But I wanted to drop this quick post, which is really more of a set of questions to you, the best informed readers in the industry. It’s interesting and all kinds of (potentially) controversial. I love both interesting and the controversial, so… here we go.

In my last Industry Relations podcast, with Greg(s) Robertson and Fischer, I brought up a point that got me wondering. The episode is embedded below.

The point is around the 29 minute mark and it is this:

What pisses off brokers and agents about portals like Zillow is that they resent a buyer agent who doesn’t know the area/neighborhood/building being able to buy leads from the portals for properties in that area.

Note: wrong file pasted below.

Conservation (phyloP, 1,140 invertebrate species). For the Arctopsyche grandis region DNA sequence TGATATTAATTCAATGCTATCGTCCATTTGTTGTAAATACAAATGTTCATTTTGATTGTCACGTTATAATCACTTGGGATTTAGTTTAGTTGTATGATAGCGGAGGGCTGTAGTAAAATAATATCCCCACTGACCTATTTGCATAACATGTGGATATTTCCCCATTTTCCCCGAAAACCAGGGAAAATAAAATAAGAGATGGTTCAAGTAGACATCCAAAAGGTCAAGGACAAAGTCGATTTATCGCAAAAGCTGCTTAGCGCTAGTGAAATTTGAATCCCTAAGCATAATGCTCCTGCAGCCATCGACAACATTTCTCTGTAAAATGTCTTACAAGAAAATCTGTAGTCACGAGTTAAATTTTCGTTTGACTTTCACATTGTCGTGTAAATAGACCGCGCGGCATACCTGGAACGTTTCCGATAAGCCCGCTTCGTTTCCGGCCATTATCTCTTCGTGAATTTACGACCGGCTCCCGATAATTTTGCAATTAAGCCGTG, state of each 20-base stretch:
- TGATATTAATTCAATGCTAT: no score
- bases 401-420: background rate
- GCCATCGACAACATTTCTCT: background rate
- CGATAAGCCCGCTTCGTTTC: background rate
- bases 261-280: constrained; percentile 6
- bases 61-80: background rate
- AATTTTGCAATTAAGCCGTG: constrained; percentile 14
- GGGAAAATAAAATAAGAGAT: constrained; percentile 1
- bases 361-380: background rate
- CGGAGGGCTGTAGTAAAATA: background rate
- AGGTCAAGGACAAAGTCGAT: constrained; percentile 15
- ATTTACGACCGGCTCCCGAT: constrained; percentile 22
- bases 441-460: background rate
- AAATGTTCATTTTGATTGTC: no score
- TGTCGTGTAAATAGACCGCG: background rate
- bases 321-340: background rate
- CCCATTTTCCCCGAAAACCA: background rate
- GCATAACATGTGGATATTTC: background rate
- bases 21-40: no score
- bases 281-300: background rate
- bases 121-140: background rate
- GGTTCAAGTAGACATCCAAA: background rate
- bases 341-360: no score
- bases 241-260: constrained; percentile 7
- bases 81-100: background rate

The most prominent example with this Streeteasy deal was Ryan Serhant, the star of Millionaire Real Estate Agent, who posted this on Instagram:

This is about the seller whose single largest investment – their home – is being mishandled, mistreated, and misrepresented. This is about the consumer who is nervous about the home-buying process already, and who will now be lead to contact an agent that knows nothing about the property they are interested in, for no other purpose than for StreetEasy to make money. There is no vetting process for agents who pay to get into the Premiere Agent program other than a credit card number. [Emphasis mine]

As Greg Robertson points out, this “unqualified agents buying leads” thing has been an issue with portals forever. At the same time, there is no clear consensus on what does qualify an agent to hold herself out as an expert. If there were a vetting process, as Ryan Serhant seems to want, what would that look like? What would the person or company doing the vetting look at?